UPDATE: Prime Minister Justin Trudeau announced Monday that John Ridsdel was executed by Abu Sayyaf militants after being held hostage for six months.
MANILA, Philippines – Police said the head of a Caucasian male was recovered Monday night in the southern Philippines and DNA tests will be conducted to determine whether it belongs to one of three Western hostages who had been threatened with beheading by ransom-seeking Muslim extremists.
Two Canadians —; John Ridsdel and Robert Hall –were among the hostages.
Jolo police chief Supt. Junpikar Sitin said two men on a motorcycle left the head, which was placed in a plastic bag, along a street in Jolo town in Sulu province and then fled.
Abu Sayyaf militants had threatened to behead one of three men – two Canadians and a Norwegian – they kidnapped last September from a marina on southern Samal Island if a large ransom was not paid by 3 p.m. Monday. It now is early Tuesday in the Philippines.
READ MORE: Abu Sayyaf vows to behead Canadian hostage if ransom not paid by Apr. 25
Military officials said the Canadian and Norwegian embassies were notified of the discovery and the steps that will be taken to identify the victim.
Jolo Mayor Hussin Amin condemned the beheading, blaming Abu Sayyaf militants, who have been implicated in past kidnappings, beheadings and bombings.
“This is such a barbaric act by these people and one would be tempted to think that they should also meet the same fate,” Amin said by telephone.
Philippine forces were moving to rescue the abductees, also including a Filipino woman who was kidnapped with them, as the Abu Sayyaf’s deadline for the ransom payment lapsed, the military said.
Global Affairs Canada said it would not comment on the rescue mission led by Philippines military.
“The Government of Canada will not comment or release any information which may compromise ongoing efforts or endanger the safety of Canadian citizens,” spokesperson Rachna Mishra said in an email statement. “The Government of Canada’s first priority is the safety and security of its citizens.”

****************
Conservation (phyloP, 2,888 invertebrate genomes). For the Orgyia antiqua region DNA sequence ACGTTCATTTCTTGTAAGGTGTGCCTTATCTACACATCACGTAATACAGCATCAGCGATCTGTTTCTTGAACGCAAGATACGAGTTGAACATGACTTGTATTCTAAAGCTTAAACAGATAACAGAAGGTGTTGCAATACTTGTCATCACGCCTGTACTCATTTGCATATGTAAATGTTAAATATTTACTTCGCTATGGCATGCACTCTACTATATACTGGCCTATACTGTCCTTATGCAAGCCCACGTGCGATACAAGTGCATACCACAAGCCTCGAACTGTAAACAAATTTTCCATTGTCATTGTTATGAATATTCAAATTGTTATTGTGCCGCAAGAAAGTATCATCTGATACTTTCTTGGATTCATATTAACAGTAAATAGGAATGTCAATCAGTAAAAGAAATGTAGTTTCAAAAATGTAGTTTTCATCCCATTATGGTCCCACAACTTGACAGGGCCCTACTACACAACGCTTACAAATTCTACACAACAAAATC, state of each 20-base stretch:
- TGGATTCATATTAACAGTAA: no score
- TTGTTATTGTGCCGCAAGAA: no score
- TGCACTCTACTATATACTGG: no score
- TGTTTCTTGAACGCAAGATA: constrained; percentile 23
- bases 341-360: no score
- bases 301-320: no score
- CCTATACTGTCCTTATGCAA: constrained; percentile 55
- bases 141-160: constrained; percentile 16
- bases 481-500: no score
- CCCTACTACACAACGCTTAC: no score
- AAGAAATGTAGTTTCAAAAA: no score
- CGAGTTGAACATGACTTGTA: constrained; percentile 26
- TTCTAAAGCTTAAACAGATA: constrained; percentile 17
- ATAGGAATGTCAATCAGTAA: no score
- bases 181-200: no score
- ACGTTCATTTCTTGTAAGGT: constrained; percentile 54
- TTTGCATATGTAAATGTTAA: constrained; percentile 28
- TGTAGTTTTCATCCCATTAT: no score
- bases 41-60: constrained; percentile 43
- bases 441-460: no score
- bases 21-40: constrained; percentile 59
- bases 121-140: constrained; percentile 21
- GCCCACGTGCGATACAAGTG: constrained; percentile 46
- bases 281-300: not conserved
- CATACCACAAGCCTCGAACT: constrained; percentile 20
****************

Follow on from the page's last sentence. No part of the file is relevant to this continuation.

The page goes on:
READ MORE: ‘They will execute us’: Ransom deadline set for Canadians held hostage in Philippines
The militants reportedly demanded 300 million pesos ($6.5 million) for each of the foreigners, a reduction from their earlier demands.
The hostages were believed to have been taken to Jolo Island in Sulu, a jungled province where the militants are thought to be holding a number of captives, including 14 Indonesian and four Malaysian crewmen who were abducted at gunpoint from three tugboats starting last month.
“Maximum efforts are being exerted … to effect the rescue,” the military and police said in a joint statement, without divulging details of the rescue operation, which was ordered by President Benigno Aquino III.
READ MORE: Canadians kidnapped in the Philippines: Here’s what you need to know
About 400 Abu Sayyaf militants were involved in the kidnappings, it said.
In militant videos posted online, Canadians Ridsdel and Hall, Norwegian Kjartan Sekkingstad and Filipino Marites Flor were shown sitting in a clearing with heavily armed militants standing behind them. In some of the videos, a militant aimed a long knife on Ridsdel’s neck. Two black flags hung in the backdrop of lush foliage.
The abductions highlight the long-running security problems hounding the southern Philippines, a region with bountiful resources that also suffers from poverty, lawlessness and decades-long Muslim and communist insurgencies.
The Abu Sayyaf began a series of large-scale abductions after it emerged in the early 1990s as an offshoot of a separatist rebellion by minority Muslims in the predominantly Roman Catholic nation’s south.
It has been weakened by more than a decade of Philippine offensives but has endured largely as a result of large ransom and extortion earnings. The United States and the Philippines have both listed the group as a terrorist organization.
–with a file from Global News